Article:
MONTCOAL, W.Va. — Motorists who drive through Whitesville, West Virginia cannot miss a long, granite memorial. The engraving on the front is the silhouette of 29 figures. It’s a roadside memorial which is an attention-grabber. Today, it is the most conspicuous reminder of a tragedy which occurred ten years ago today.
During an afternoon shift change on April 5, 2010 at the Upper Big Branch Mine in the community of Montcoal, W.Va. an explosion rocked the mountain. Fire rocketed for miles underground through entry ways of the sprawling Massey Energy underground operation and killed everything and everyone in its path.
“It had to be a horrific explosion,” said then West Virginia Third District Congressman Nick Rahall.in a media interview at the time. “There are stories of rail lines being twisted like pretzels. I talked to one individual who worked in a different part of the mountain and heard the explosion from a great distance away and it knocked him to the ground.”
Steve Smith was a miner who worked on the other side of the mountain. He was actually headed into the mine when the blast occurred.
“Since we weren’t’ that far underground, we high tailed it back to the outside,” he told MetroNews on the evening of April 5th.
“We thought it was a roof fall or something that caused all that air. But the more we got to talking about it and thinking about it we knew it had to be some kind of explosion. There was dust lingering in the air, but the air wasn’t going anywhere. The further we got down the track, the more the wind picked up and before you knew it your ears stopped up and you couldn’t hear and it was like being in the middle of a tornado.” Smith said.
U.S. Senator Joe Manchin at the time was Governor Joe Manchin. He was immediately on his way to the scene to begin sitting vigil with another set of family members who would await terrible news. He had more experience with such work than he wanted.
“I couldn’t believe it was happening again. We’d been through Sago and Aracoma and then Upper Big Branch and I couldn’t believe the numbers I was hearing,” Manchin said last week.
The numbers were staggering. Authorities confirmed 25 men were killed almost instantly and four remained unaccounted for. The search for the four would take another five days as the world waited and hoped. There was hope they had made it to the rescue chamber–a requirement which had been added to mine safety regulations after the Sago Mine disaster only a few years earlier.
“It was a horrible situation. Families were there, not knowing and hanging on ever word. We had to get there, get organized and get them information,” Manchin remembered.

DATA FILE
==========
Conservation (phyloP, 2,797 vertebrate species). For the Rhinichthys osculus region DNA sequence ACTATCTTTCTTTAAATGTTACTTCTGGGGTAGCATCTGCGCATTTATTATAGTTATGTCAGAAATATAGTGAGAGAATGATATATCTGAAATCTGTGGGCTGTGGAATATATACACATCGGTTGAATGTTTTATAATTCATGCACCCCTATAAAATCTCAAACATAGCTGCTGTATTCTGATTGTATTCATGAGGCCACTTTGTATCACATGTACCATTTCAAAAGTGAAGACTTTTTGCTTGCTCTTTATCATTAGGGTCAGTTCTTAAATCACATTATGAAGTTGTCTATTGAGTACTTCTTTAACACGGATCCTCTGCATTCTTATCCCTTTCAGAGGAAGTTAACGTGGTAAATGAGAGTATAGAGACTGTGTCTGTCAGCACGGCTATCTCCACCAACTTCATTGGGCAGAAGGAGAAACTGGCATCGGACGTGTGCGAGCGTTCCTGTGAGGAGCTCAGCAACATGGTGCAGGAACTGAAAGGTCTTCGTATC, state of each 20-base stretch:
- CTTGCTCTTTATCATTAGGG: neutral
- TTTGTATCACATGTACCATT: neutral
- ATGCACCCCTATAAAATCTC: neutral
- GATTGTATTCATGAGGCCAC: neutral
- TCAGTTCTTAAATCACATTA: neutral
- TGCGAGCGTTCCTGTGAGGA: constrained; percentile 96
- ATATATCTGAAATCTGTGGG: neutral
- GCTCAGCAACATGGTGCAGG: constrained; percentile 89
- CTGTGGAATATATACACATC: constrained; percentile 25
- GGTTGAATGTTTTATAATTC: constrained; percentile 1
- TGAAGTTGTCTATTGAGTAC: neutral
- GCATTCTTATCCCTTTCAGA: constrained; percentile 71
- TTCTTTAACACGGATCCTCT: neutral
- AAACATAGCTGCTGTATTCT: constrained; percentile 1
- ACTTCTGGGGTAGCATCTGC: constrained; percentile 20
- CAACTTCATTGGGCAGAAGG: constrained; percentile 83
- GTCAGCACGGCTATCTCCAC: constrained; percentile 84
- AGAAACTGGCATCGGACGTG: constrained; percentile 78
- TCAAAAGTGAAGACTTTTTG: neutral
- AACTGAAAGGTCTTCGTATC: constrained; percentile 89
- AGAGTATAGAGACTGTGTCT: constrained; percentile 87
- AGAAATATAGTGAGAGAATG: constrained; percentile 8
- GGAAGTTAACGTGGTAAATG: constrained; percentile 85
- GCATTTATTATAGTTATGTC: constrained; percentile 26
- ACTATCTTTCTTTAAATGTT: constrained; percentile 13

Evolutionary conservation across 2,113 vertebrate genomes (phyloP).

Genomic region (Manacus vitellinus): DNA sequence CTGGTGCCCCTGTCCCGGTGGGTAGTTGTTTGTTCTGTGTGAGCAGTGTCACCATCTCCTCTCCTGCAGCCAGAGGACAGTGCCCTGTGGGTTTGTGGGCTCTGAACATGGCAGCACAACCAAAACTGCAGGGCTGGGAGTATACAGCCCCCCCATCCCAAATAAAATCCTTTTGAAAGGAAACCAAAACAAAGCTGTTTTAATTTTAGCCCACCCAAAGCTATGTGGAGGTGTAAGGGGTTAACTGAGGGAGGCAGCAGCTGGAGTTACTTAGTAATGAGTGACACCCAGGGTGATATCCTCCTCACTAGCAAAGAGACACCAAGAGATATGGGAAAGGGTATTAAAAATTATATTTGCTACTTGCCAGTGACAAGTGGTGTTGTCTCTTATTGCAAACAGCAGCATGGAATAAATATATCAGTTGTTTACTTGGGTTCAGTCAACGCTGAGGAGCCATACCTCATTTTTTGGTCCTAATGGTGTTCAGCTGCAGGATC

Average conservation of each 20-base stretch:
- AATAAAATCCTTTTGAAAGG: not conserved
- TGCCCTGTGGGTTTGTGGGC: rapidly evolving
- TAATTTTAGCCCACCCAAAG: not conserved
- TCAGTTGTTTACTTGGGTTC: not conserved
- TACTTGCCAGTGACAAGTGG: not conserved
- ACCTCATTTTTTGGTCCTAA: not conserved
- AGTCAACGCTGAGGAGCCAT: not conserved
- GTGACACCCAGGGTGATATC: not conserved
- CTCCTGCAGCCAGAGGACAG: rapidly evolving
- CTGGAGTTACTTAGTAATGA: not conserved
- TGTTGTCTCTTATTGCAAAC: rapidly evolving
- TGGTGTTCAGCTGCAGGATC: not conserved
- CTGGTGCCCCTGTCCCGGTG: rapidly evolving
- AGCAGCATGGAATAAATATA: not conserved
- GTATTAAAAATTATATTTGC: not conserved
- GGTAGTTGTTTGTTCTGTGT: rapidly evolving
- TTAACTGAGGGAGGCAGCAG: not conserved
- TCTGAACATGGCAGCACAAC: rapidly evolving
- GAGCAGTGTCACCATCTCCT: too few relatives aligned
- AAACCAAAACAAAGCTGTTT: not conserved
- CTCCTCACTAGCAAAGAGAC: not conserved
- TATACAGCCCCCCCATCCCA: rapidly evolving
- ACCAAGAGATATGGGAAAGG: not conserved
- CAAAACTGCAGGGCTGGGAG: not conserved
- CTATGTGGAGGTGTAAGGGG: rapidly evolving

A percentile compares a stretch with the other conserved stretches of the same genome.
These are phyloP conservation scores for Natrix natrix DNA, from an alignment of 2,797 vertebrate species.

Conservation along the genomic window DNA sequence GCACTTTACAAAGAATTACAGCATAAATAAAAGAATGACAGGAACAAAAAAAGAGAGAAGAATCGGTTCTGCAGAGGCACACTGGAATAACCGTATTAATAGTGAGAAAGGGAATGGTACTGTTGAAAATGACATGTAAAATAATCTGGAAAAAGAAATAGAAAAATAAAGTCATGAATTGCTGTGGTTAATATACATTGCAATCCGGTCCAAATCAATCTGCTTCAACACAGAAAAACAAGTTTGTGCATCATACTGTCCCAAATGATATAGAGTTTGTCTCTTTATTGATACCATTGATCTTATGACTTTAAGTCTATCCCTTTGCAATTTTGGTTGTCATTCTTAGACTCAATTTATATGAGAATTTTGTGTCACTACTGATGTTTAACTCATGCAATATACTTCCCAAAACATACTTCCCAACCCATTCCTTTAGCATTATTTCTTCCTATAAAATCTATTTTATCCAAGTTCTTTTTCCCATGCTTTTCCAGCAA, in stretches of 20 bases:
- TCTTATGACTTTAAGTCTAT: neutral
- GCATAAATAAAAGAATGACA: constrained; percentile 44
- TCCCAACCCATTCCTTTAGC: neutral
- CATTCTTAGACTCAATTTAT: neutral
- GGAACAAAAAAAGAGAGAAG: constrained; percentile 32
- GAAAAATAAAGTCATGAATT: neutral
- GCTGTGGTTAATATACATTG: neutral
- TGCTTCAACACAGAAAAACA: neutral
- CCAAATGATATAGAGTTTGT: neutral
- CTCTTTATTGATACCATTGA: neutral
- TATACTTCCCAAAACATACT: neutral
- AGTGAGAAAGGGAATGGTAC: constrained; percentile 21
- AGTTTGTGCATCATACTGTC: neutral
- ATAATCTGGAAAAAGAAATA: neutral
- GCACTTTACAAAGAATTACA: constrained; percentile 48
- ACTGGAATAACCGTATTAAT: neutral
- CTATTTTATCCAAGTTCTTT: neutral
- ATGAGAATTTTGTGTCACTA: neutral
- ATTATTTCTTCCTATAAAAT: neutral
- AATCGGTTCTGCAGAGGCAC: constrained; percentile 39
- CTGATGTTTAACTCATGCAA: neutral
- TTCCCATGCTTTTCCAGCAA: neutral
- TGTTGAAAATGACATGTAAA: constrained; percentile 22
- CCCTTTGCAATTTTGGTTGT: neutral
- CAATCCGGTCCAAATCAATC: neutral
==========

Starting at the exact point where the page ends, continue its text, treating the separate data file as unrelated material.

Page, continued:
The updates during those agonizing days as the search continued for the remaining four miners were heart wrenching. Families who knew their loved ones were lost prayed alongside those who were unsure. The world waited, and hoped. On April 10th, Governor Manchin and MSHA officials, in the wee hours of the morning, delivered the bad news that none of the miners had survived.
“We had a horrible situation and 29 miners lost their lives and it was all preventable,” Manchin today recalls.
The investigation in the years following the explosion revealed a poor culture of safety at the operation. Investigators found corners were cut and coal production was demanded at all costs. Surviving family members testified their deceased love ones had warned of problems at U-B-B and some even wrote down those concerns and asked love ones to give their notes to investigators if something happened. Those letters from the grave revealed a pattern of complacency and general apathy toward safety, not only by the company, but also by MSHA.
During the years which followed, new federal regulations were put into place over what was learned from the Upper Big Branch disaster. MSHA leadership changed and enforcement regulations were tightened. Manchin was among those who led the charge for the changes, and now bristles at the notion of rolling them back.
“We did everything we could to make mines safe. To have legislators thinking now we have to roll that back because of the cost is unconscionable. You can put a price on every single piece of equipment in that mine, but the life of a miner is priceless,” Manchin said.
Massey Energy never recovered from the disaster. The company was sold and its name dissolved forever. The company’s President and CEO Don Blankenship was convicted of violating federal mine safety laws and served the maximum sentence of a year in prison.
The site where the UBB operation was located was dismantled, the mine sealed, and if you drive by the location on Route 3 today you would never know it was once a massive coal mining operation. However, those whose love ones perished on the afternoon of April 5, 2010 will forever be haunted by the memory of what happened there.